Wood Destroying Organisms

Wood Destroying Organisms

There are over 30,000 species of wood-boring beetles in the United States. Some of the common species are Powderpost beetle, Old House Borer and Longhorn Beetle. Adult beetles and their larvae are rarely encountered. Their detection is usually discovered by the evidence they leave behind after exiting the wood. Frass, which is the term used for the consumed wood that the beetles eject from their bodies, is usually the evidence that is noticed first.

Depending on the species, a single female beetle may lay between 50 and 150 eggs and the development time from egg to emerging adult may be as much as 10 years. A single shelf in a kitchen cabinet could contain hundreds of beetle larvae. The frass can range from a consistency of fine flour to a gritty texture like sand.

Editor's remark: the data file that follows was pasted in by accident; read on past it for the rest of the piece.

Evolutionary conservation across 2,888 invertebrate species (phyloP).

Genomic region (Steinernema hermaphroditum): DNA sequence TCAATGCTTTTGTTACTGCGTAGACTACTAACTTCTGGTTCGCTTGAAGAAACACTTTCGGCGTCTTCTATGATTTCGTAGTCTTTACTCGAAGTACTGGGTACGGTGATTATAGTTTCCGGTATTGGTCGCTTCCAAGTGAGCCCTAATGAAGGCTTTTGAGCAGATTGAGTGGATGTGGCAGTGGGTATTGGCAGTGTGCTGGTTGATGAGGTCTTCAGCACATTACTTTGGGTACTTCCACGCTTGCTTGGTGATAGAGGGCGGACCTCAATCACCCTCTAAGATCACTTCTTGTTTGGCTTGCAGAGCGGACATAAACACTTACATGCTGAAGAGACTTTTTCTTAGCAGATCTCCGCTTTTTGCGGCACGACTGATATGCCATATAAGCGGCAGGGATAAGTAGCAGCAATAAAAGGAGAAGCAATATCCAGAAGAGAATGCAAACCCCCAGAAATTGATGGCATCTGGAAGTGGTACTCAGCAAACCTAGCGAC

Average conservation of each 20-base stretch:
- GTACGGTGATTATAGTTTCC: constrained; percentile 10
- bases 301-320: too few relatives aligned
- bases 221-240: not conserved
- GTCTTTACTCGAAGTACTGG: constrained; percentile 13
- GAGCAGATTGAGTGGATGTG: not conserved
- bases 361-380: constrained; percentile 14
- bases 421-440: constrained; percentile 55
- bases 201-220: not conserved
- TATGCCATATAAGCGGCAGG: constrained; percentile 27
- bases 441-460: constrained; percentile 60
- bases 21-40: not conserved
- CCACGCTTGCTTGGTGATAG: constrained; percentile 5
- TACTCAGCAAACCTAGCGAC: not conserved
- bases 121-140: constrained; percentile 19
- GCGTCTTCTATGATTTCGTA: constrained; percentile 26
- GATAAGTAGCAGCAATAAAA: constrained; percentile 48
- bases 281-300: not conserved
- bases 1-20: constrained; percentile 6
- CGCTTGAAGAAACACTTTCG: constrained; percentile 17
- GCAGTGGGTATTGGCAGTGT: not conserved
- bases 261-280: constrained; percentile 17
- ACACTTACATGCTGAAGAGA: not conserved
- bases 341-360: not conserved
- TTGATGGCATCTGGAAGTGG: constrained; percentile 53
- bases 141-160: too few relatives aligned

Once a group of larvae begin to reach maturity, the emergence of the adult with the associated frass can continue for months or years. The traditional methods of control such as applying a surface pesticide or injecting the wood are very limited in their success. Fumigation, although effective, is very expensive and carries a risk of injury if the application is not done properly.

Thermokill’s™ Dragonfire heat treatment is safe and effective. A single application of heat can have a 100% mortality of all the wood boring insects in an infested area. We are able to isolate the infested area with our interlocking, insulated panel system thereby reducing the time and cost of the treatment.